Four years ago, Apple applied for a patent that is relevant to animating parameters of clips and other content in a timeline. They were awarded patent 8,458,593 today.

I’m not reproducing this to start a debate on whether this sort of thing should be patentable. This patent shows how future Apple applications might show timelines of animatable values, and how more than one value can be changed at a time as well as controlling the shape of the graph joining two keyframes.


You can see from this drawing of an imaginary application interface, this patent applies to a media editing application that users can use to set keyframe values for clip parameters such as scale and position with editable graphs.

The example application shown in the patent looks like a version of Final Cut Pro that uses some elements from Motion, but not so many that editors are turned off. The editing temperament is somewhat different from that of motion graphic designers.

However bear in mind that this patent represents Apple’s thinking back in May 2009, in the intervening years, they may have moved on from these ideas.

The rest of this post is made up of most of the text and images from the new Apple patent

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In a recent market survey, Canalys claimed that Apple was number 1 when it comes to worldwide shipments of personal computers in the fourth quarter of 2012 with a share of of 20%. This figure includes shipments of iPads – a device many people don’t count as a personal computer.

Let’s turn the ‘is the iPad a personal computer’ question around and ask ‘If tablets are our personal computers, what are Macs for?’ If there’s a useful new definition of Macs and OS X, Apple will continue to improve both in the coming years.

At the moment people use Macs to organise and to create. Organisation in this case covers the personal, family and work aspects of our lives. iPads, iOS and iCloud are designed to support these sort of tasks.

It seems that the organisational aspects of our lives will soon be better supported using iOS and Android devices (and perhaps the mobile aspects of Windows 8). This leaves Macs and OS X as tools to support creative endeavours only: music composition, graphic design, illustration, photo manipulation, software development and media production and post production. A definition similar to the markets that supported Apple in the 90s.

As I mentioned in my post on how has Apple defined itself over the last 18 years, they might very well change the part of their definition that describes the Mac. Currently they say:

Apple designs Macs, the best personal computers in the world, along with OS X, iLife, iWork and professional software.

Perhaps they’ll break up that sentence by function:

Apple helps people organise using iLife, iWork and iCloud. Apple makes Macs, OS X and professional software: the best content creation tools in the world.

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On the latest episode of the Critical Path podcast Horace Dediu and Moisés Chiullan talked about the future of TV. Horace said that he thinks that the future of TV is in applying software engineering tools to story and interactivity development. Apple have some tools that could achieve some of this.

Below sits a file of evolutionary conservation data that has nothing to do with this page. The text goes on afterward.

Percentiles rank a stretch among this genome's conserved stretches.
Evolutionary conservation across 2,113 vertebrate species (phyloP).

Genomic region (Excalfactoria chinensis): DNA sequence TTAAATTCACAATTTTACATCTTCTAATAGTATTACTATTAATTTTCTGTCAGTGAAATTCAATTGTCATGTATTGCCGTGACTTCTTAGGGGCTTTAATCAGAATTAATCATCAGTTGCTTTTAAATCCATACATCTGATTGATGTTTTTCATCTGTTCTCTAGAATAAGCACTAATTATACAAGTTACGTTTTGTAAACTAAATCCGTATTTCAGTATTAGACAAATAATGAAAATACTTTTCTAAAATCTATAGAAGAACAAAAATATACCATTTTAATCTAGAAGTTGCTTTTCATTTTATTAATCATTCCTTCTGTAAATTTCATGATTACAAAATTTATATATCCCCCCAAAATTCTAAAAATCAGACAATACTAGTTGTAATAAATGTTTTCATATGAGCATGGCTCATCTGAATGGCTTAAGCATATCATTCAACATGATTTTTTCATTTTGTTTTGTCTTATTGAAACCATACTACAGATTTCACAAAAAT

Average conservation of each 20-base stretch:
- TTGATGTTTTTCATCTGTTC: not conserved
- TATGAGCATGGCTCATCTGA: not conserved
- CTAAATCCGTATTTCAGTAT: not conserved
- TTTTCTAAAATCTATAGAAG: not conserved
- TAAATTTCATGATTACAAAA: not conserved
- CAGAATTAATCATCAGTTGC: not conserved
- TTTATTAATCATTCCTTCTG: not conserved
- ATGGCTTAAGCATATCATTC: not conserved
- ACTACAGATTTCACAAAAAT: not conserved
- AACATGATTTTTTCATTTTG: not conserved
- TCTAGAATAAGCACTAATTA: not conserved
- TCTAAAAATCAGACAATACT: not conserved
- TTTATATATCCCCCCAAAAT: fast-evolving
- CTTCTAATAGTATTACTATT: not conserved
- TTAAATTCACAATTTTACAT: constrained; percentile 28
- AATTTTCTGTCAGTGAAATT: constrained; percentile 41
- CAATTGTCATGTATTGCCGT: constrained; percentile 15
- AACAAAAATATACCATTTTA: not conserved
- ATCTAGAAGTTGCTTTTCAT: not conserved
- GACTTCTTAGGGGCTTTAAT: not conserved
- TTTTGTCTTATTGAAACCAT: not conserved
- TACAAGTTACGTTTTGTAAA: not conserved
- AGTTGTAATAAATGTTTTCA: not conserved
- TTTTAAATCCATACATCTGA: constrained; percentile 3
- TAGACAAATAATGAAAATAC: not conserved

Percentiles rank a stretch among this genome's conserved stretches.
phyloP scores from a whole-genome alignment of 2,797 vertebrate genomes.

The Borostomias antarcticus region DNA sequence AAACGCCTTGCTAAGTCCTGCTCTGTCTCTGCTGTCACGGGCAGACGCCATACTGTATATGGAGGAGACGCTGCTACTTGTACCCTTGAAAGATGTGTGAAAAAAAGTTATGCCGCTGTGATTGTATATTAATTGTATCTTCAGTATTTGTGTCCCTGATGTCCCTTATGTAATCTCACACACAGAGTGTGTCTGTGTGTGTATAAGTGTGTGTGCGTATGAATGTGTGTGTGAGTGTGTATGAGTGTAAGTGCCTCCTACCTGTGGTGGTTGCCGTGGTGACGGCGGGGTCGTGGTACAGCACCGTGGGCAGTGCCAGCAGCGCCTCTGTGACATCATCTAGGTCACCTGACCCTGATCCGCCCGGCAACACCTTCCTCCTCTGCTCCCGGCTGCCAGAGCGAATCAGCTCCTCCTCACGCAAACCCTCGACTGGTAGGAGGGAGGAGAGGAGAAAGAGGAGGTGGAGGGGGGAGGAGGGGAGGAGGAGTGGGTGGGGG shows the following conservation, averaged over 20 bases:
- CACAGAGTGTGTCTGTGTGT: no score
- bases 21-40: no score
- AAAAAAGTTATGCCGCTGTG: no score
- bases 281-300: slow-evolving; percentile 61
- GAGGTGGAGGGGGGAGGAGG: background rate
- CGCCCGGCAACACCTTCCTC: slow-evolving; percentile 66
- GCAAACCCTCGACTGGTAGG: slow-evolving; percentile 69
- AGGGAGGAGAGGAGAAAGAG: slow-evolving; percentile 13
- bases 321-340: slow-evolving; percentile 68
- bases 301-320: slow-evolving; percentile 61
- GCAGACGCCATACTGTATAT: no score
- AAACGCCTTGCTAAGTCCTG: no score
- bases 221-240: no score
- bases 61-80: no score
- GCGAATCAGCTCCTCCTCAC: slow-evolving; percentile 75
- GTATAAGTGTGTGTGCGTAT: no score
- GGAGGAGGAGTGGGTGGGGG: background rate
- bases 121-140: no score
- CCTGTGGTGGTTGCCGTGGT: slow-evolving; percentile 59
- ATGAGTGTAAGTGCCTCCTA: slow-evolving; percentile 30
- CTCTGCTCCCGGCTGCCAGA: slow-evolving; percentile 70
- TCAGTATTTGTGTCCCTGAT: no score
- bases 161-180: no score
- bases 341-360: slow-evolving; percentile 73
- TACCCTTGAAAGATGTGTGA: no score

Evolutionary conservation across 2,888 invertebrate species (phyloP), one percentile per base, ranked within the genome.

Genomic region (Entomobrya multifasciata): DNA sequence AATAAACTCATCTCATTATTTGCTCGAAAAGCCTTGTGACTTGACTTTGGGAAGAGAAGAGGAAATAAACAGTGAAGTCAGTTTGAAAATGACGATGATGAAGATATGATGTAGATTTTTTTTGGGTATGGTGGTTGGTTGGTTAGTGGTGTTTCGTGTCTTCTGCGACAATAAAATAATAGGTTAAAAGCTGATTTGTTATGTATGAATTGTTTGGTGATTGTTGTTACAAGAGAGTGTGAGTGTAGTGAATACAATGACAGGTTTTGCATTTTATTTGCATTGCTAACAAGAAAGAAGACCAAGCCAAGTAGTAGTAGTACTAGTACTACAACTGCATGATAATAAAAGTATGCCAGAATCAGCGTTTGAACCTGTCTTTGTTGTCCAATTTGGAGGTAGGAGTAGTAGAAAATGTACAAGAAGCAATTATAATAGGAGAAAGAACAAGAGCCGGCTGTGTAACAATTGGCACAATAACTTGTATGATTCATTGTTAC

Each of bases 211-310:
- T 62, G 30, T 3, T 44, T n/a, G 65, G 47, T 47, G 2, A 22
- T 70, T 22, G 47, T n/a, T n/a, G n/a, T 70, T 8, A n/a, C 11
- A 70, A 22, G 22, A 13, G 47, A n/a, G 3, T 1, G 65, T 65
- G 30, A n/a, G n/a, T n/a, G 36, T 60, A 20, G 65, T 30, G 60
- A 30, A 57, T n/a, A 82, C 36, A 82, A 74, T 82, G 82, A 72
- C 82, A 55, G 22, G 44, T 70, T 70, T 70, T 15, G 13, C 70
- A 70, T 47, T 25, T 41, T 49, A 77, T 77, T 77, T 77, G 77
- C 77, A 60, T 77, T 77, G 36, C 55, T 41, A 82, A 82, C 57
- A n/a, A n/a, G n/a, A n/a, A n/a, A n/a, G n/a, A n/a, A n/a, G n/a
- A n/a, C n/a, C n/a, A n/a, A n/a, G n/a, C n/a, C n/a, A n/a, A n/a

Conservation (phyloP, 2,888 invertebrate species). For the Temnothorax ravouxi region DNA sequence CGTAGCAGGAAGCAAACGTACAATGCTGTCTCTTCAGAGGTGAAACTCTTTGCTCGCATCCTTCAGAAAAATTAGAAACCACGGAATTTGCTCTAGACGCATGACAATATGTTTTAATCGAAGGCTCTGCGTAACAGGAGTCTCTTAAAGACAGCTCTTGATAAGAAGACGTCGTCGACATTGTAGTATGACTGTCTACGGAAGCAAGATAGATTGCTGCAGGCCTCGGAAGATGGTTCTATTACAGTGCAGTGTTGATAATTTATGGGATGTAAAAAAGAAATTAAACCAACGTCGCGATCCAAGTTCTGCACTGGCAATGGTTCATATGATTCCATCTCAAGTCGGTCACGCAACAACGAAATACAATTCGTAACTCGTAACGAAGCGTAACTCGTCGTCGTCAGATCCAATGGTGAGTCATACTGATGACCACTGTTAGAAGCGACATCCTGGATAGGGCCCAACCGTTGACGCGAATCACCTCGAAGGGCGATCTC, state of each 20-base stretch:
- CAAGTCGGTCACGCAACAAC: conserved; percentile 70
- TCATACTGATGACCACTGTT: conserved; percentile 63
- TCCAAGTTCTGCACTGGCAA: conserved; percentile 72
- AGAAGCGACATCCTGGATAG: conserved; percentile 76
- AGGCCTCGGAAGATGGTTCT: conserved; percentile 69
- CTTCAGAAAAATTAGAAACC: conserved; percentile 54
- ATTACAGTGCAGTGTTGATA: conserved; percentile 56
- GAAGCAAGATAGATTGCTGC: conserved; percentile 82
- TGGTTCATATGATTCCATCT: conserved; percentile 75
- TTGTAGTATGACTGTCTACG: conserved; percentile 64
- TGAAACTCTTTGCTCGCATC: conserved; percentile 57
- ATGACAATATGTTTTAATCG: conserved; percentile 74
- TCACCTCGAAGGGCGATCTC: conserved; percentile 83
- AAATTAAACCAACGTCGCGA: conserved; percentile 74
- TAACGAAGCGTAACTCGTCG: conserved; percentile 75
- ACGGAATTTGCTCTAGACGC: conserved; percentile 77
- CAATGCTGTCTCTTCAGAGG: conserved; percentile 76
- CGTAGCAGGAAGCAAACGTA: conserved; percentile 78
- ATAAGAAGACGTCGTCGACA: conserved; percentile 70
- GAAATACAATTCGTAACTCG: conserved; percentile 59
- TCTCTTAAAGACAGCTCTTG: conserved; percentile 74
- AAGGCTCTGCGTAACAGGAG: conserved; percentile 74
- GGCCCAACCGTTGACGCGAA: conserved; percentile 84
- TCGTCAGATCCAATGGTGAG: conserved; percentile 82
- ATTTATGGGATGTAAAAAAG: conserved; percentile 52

According to The Wall Street Journal, Apple have decided to change their PR policy to counteract recent bad press: they’re ‘subtly increasing’ their activity.

There does seem to be a correlation between Apple’s success and the number of press releases issued per month:


When Steve Jobs was appointed as iCEO in September 1997, there seems to have been a change in policy. The only month since March 1998 that had over 20 releases was June 2008, which was filled with iPhone partnership announcements.

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Looking back, it’s interesting to see how the way Apple has described itself has changed over the years. Luckily for us, press releases usually include a definition of the company issuing them. I’ve been back through Apple’s site and used The Wayback Machine at to research the evolution of the way Apple sees itself.

April 1995 – A standard mid-nineties computer company

The only distinction being a mention of ‘personal digital assistants’:

Apple Computer, Inc., a recognized pioneer and innovator in the information industry, creates powerful solutions based on easy to use personal computers, servers peripherals, software, online services and personal digital assistants. Headquartered in Cupertino, California, Apple Computer, Inc. (NASDAQ: AAPL) develops, manufactures, licenses, and markets products, technologies, and services for the business, education, consumer, scientific & engineering and government markets in over 140 countries.


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On the same day as the iPhone 5 announcement, Apple also launched new iPods. I found the pricing of the new iPod Touch interesting. If Apple is launching new smaller iPads next month, the pricing for the new iPods will have taken iPad pricing into account.

Here’s the current pricing line up for the iPod and iPad range as of September 12, 2012:

There are a two obvious price points left unoccupied.

The new smaller iPad is expected to be popular with younger people for use at home and at school, a similar market definition to the iPod touch.

So, where will the new iPads fit in? Will they have a 64GB variant? As the new iPhone 5 has enough space for a LTE radio, will there be a cellular version of the new iPad?

Although there isn’t a 16GB 5th generation iPod touch model, it is likely that Apple will want a gateway 16GB iPad ‘light’ model.

Although everyone is expecting the low-end iPad ‘light’ to cost as little as $250, that doesn’t seem to fit with the pricing of the iPod touches announced a couple of weeks ago.

Given that, here’s my guess as to where the new iPads might fit:

Although $500 seems high for a 32GB iPad light with LTE, it is unlikely that Apple will want to sell it for much less than a 16GB Wi-Fi New iPad.